Optimize Your M-commerce Experience and Reap Sales Benefits

Poor mobile device shopping experiences have retarded actual sales, but as experiences improve, so will sales in the skyrocketing m-commerce marketplace.

Poor mobile device shopping experiences have retarded actual sales, but as experiences improve, so will sales in the skyrocketing m-commerce marketplace.

E-commerce sales continue to rise, but what stands out even more is the dramatic increase in sales from mobile devices, especially iPhones.

A look at Black Friday sales last year tells the m-commerce story. According to Comscore, 116 million people visited online retail sites, 90 million went there on their mobile devices, 52 million used laptops and 26 million used both.

That may suggest purchasing patterns in the context of a single, busy shopping day where bargains are the premium. Reinforcing that conclusion, the National Retail Council said 34 percent of Valentine’s shoppers this year chose to browse and buy at brick-and-mortar stores.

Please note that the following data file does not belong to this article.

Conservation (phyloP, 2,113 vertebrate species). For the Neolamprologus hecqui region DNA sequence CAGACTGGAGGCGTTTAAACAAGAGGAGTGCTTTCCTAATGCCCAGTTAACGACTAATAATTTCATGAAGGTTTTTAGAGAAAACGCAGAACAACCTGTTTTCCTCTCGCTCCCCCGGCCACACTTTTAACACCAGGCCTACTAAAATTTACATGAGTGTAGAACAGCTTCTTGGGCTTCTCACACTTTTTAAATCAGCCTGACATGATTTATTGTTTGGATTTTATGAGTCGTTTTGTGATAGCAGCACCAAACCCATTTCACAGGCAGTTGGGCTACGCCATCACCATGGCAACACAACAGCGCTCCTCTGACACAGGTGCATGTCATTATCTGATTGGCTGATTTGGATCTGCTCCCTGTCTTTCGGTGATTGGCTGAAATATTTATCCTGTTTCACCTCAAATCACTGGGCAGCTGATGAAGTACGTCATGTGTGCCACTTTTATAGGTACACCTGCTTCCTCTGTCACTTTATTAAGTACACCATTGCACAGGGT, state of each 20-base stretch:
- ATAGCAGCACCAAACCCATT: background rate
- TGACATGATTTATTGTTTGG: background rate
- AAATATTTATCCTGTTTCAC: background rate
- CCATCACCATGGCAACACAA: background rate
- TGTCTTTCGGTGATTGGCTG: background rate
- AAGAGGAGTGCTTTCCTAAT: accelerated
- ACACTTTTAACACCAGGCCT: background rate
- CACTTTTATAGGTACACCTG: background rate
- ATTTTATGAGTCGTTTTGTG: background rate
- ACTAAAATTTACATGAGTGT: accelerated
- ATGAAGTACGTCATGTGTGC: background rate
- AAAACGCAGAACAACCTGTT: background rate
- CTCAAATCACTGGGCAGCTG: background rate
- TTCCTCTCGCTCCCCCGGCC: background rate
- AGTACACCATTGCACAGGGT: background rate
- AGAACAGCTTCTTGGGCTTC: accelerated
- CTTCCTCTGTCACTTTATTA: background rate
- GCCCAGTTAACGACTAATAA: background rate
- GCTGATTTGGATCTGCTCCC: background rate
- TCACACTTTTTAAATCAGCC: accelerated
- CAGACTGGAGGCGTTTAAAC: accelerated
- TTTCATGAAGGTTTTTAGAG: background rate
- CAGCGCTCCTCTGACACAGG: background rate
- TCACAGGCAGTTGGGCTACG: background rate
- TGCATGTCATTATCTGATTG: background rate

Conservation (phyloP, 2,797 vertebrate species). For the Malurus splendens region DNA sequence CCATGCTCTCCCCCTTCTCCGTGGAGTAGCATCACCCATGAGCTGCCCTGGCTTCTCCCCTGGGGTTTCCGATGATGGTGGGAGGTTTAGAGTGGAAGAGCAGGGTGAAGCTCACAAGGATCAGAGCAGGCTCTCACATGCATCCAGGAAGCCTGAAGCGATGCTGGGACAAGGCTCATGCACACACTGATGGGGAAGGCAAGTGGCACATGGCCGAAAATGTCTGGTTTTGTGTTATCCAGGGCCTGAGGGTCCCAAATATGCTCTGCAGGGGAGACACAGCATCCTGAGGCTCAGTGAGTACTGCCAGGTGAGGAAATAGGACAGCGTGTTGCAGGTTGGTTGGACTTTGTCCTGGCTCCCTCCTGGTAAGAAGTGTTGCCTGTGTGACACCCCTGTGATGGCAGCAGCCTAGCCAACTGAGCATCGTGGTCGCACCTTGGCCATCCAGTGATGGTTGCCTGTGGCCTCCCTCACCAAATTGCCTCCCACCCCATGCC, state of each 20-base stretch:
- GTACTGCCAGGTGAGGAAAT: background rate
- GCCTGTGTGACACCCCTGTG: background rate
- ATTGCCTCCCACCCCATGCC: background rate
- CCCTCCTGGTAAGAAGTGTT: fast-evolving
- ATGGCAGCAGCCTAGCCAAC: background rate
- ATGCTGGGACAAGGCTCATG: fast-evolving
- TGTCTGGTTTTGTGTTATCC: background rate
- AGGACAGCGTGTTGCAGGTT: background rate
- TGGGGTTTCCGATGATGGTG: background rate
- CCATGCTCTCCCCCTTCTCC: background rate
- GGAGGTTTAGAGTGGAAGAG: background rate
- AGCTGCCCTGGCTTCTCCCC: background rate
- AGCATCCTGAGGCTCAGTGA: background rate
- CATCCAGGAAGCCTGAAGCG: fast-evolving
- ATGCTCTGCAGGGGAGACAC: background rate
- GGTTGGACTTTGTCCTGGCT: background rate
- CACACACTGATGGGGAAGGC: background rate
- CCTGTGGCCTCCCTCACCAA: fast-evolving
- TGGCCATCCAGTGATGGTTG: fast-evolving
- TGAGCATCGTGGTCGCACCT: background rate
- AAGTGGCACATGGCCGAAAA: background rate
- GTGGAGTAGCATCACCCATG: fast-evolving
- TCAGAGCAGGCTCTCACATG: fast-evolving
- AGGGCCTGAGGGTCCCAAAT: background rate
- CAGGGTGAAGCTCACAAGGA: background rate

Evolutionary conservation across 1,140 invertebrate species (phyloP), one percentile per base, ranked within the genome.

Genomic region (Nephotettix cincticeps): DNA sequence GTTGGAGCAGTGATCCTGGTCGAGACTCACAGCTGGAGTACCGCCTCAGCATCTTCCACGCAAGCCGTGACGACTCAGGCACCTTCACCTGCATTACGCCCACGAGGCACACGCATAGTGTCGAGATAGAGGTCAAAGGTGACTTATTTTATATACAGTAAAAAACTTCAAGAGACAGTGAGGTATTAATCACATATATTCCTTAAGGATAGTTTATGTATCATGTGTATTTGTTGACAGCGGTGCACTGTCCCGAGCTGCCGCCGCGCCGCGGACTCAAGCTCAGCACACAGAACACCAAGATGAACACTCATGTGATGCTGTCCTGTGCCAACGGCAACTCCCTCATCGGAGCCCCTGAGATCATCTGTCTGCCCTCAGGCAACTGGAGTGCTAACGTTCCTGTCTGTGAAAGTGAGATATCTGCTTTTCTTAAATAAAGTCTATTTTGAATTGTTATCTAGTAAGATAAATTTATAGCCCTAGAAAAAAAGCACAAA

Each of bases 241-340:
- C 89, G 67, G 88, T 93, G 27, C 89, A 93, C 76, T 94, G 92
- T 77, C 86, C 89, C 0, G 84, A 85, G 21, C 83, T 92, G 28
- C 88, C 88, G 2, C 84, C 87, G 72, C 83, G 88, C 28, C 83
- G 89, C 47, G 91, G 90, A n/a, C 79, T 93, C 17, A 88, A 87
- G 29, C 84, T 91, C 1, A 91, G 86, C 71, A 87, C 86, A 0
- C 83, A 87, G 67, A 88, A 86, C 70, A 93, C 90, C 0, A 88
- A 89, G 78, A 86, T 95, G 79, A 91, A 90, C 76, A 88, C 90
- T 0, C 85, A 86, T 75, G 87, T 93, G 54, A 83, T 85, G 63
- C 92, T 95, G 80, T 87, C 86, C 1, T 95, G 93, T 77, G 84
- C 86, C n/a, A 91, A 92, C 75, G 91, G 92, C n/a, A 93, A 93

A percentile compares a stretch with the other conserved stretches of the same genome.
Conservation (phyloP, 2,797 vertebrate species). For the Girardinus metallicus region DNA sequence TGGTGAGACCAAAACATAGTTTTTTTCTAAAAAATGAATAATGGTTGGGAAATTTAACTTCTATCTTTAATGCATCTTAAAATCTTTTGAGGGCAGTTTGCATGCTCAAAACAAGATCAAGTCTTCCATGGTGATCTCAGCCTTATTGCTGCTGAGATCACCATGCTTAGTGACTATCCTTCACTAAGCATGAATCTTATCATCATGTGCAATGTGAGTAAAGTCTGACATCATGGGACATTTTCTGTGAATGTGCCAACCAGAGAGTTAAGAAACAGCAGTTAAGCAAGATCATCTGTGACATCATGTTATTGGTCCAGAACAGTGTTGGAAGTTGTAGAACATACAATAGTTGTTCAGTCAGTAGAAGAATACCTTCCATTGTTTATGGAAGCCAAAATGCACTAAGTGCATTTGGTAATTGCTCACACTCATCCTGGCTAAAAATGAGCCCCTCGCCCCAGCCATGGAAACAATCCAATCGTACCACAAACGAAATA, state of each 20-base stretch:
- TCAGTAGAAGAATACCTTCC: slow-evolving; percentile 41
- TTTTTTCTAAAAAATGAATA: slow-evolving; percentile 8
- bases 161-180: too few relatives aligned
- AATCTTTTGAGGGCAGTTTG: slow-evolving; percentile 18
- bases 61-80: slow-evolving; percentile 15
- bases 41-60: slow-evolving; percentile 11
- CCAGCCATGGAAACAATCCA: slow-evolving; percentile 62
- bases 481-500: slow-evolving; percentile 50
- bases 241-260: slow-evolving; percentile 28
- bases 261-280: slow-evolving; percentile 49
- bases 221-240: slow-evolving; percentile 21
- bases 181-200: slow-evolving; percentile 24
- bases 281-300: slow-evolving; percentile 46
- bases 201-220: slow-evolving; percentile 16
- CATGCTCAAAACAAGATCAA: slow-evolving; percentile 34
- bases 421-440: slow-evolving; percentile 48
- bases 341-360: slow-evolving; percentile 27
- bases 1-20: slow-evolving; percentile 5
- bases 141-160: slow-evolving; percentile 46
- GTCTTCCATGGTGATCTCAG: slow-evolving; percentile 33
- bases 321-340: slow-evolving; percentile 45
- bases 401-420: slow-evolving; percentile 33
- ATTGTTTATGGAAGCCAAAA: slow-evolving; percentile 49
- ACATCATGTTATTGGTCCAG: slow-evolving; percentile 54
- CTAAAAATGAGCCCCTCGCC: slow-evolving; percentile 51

Notwithstanding Valentine shopping sentiment, the trend is clear – more people feel more comfortable shopping and buying online to avoid congested shopping areas, messy displays, rude clerks and long checkout lines. There is less hassle looking at what you want on your phone, tossing into a virtual cart and purchasing it with a click.

Using thumbs instead of feet to shop has some significant consequences. Retailers need to ensure they have e-commerce sites that are easy to navigate on mobile devices, including phones. Greg Sterling, writing for Marketing Land, said he finds “poor site experiences to be the rule rather than the exception."

"Though still challenging, browsing and buying on mobile sites is getting better,” Sterling says. "And the identified gap between mobile traffic and conversions argues m-commerce would (and will) eclipse the PC as mobile user experiences improve.”

Online conversion rates via laptop still dominate, Sterling suggests, because of unsatisfactory user experiences on mobile devices. Retailers need to think phones, not tablets as the emerging dominant mobile device and, where possible, employ apps to improve user experience and convenience.

Personal shopping isn’t going away, but it is headed in new directions. Don’t get left behind.